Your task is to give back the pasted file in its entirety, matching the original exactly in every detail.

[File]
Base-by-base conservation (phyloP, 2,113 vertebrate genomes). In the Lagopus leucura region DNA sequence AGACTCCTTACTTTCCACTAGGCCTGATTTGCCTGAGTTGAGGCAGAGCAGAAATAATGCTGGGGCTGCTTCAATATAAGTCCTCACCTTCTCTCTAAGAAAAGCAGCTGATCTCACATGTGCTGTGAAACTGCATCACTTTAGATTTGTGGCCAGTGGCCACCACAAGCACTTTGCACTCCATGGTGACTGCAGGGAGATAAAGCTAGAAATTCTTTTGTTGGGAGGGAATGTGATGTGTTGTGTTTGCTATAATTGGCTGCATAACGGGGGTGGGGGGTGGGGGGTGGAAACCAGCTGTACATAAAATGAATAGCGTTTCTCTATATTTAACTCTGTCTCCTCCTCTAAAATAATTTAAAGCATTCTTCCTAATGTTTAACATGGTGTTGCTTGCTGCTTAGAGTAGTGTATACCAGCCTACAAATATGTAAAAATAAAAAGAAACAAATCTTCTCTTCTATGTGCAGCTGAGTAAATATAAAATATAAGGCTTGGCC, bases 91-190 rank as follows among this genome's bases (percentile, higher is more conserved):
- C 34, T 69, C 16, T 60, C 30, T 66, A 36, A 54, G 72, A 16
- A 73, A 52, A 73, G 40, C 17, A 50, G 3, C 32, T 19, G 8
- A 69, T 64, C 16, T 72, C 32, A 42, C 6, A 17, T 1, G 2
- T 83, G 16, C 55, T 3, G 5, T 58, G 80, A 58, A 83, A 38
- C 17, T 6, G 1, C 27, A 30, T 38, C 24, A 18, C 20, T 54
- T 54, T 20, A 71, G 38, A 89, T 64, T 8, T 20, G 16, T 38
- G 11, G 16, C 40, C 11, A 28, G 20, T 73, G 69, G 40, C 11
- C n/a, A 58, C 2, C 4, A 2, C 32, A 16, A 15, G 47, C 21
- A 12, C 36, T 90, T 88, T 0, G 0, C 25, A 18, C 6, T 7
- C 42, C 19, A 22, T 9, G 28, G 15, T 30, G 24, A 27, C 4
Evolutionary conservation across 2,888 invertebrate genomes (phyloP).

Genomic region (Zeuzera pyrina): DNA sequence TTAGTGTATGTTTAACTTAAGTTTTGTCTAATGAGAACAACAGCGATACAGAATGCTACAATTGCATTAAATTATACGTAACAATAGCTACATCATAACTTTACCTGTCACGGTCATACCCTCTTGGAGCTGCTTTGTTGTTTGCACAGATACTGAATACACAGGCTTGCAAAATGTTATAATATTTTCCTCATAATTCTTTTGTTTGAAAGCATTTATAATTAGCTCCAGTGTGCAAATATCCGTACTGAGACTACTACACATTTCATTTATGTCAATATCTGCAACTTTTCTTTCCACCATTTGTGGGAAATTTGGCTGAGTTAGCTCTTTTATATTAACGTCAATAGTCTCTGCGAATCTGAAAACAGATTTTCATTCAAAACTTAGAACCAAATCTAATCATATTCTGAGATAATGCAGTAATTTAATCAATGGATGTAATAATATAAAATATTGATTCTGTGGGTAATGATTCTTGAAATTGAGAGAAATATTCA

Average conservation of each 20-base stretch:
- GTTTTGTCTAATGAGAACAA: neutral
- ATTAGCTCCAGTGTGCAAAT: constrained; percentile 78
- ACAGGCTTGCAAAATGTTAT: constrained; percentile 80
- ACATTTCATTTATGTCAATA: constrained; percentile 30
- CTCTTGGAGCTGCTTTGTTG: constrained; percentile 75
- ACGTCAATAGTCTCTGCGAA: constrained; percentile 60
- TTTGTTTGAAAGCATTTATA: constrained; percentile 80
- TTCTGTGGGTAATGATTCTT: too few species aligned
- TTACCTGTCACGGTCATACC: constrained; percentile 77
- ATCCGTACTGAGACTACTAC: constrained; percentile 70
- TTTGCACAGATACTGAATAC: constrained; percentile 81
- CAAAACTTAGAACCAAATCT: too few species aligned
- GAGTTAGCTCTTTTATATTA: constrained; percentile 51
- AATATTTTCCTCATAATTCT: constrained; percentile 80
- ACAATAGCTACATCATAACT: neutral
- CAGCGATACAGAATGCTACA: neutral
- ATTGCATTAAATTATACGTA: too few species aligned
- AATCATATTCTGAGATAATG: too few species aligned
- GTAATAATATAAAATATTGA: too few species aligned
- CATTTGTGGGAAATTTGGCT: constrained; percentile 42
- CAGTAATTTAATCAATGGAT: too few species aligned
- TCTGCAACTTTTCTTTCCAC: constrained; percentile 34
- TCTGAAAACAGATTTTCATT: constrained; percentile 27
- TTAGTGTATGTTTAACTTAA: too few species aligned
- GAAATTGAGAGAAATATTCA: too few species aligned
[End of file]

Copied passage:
Base-by-base conservation (phyloP, 2,113 vertebrate genomes). In the Lagopus leucura region DNA sequence AGACTCCTTACTTTCCACTAGGCCTGATTTGCCTGAGTTGAGGCAGAGCAGAAATAATGCTGGGGCTGCTTCAATATAAGTCCTCACCTTCTCTCTAAGAAAAGCAGCTGATCTCACATGTGCTGTGAAACTGCATCACTTTAGATTTGTGGCCAGTGGCCACCACAAGCACTTTGCACTCCATGGTGACTGCAGGGAGATAAAGCTAGAAATTCTTTTGTTGGGAGGGAATGTGATGTGTTGTGTTTGCTATAATTGGCTGCATAACGGGGGTGGGGGGTGGGGGGTGGAAACCAGCTGTACATAAAATGAATAGCGTTTCTCTATATTTAACTCTGTCTCCTCCTCTAAAATAATTTAAAGCATTCTTCCTAATGTTTAACATGGTGTTGCTTGCTGCTTAGAGTAGTGTATACCAGCCTACAAATATGTAAAAATAAAAAGAAACAAATCTTCTCTTCTATGTGCAGCTGAGTAAATATAAAATATAAGGCTTGGCC, bases 91-190 rank as follows among this genome's bases (percentile, higher is more conserved):
- C 34, T 69, C 16, T 60, C 30, T 66, A 36, A 54, G 72, A 16
- A 73, A 52, A 73, G 40, C 17, A 50, G 3, C 32, T 19, G 8
- A 69, T 64, C 16, T 72, C 32, A 42, C 6, A 17, T 1, G 2
- T 83, G 16, C 55, T 3, G 5, T 58, G 80, A 58, A 83, A 38
- C 17, T 6, G 1, C 27, A 30, T 38, C 24, A 18, C 20, T 54
- T 54, T 20, A 71, G 38, A 89, T 64, T 8, T 20, G 16, T 38
- G 11, G 16, C 40, C 11, A 28, G 20, T 73, G 69, G 40, C 11
- C n/a, A 58, C 2, C 4, A 2, C 32, A 16, A 15, G 47, C 21
- A 12, C 36, T 90, T 88, T 0, G 0, C 25, A 18, C 6, T 7
- C 42, C 19, A 22, T 9, G 28, G 15, T 30, G 24, A 27, C 4
Evolutionary conservation across 2,888 invertebrate genomes (phyloP).

Genomic region (Zeuzera pyrina): DNA sequence TTAGTGTATGTTTAACTTAAGTTTTGTCTAATGAGAACAACAGCGATACAGAATGCTACAATTGCATTAAATTATACGTAACAATAGCTACATCATAACTTTACCTGTCACGGTCATACCCTCTTGGAGCTGCTTTGTTGTTTGCACAGATACTGAATACACAGGCTTGCAAAATGTTATAATATTTTCCTCATAATTCTTTTGTTTGAAAGCATTTATAATTAGCTCCAGTGTGCAAATATCCGTACTGAGACTACTACACATTTCATTTATGTCAATATCTGCAACTTTTCTTTCCACCATTTGTGGGAAATTTGGCTGAGTTAGCTCTTTTATATTAACGTCAATAGTCTCTGCGAATCTGAAAACAGATTTTCATTCAAAACTTAGAACCAAATCTAATCATATTCTGAGATAATGCAGTAATTTAATCAATGGATGTAATAATATAAAATATTGATTCTGTGGGTAATGATTCTTGAAATTGAGAGAAATATTCA

Average conservation of each 20-base stretch:
- GTTTTGTCTAATGAGAACAA: neutral
- ATTAGCTCCAGTGTGCAAAT: constrained; percentile 78
- ACAGGCTTGCAAAATGTTAT: constrained; percentile 80
- ACATTTCATTTATGTCAATA: constrained; percentile 30
- CTCTTGGAGCTGCTTTGTTG: constrained; percentile 75
- ACGTCAATAGTCTCTGCGAA: constrained; percentile 60
- TTTGTTTGAAAGCATTTATA: constrained; percentile 80
- TTCTGTGGGTAATGATTCTT: too few species aligned
- TTACCTGTCACGGTCATACC: constrained; percentile 77
- ATCCGTACTGAGACTACTAC: constrained; percentile 70
- TTTGCACAGATACTGAATAC: constrained; percentile 81
- CAAAACTTAGAACCAAATCT: too few species aligned
- GAGTTAGCTCTTTTATATTA: constrained; percentile 51
- AATATTTTCCTCATAATTCT: constrained; percentile 80
- ACAATAGCTACATCATAACT: neutral
- CAGCGATACAGAATGCTACA: neutral
- ATTGCATTAAATTATACGTA: too few species aligned
- AATCATATTCTGAGATAATG: too few species aligned
- GTAATAATATAAAATATTGA: too few species aligned
- CATTTGTGGGAAATTTGGCT: constrained; percentile 42
- CAGTAATTTAATCAATGGAT: too few species aligned
- TCTGCAACTTTTCTTTCCAC: constrained; percentile 34
- TCTGAAAACAGATTTTCATT: constrained; percentile 27
- TTAGTGTATGTTTAACTTAA: too few species aligned
- GAAATTGAGAGAAATATTCA: too few species aligned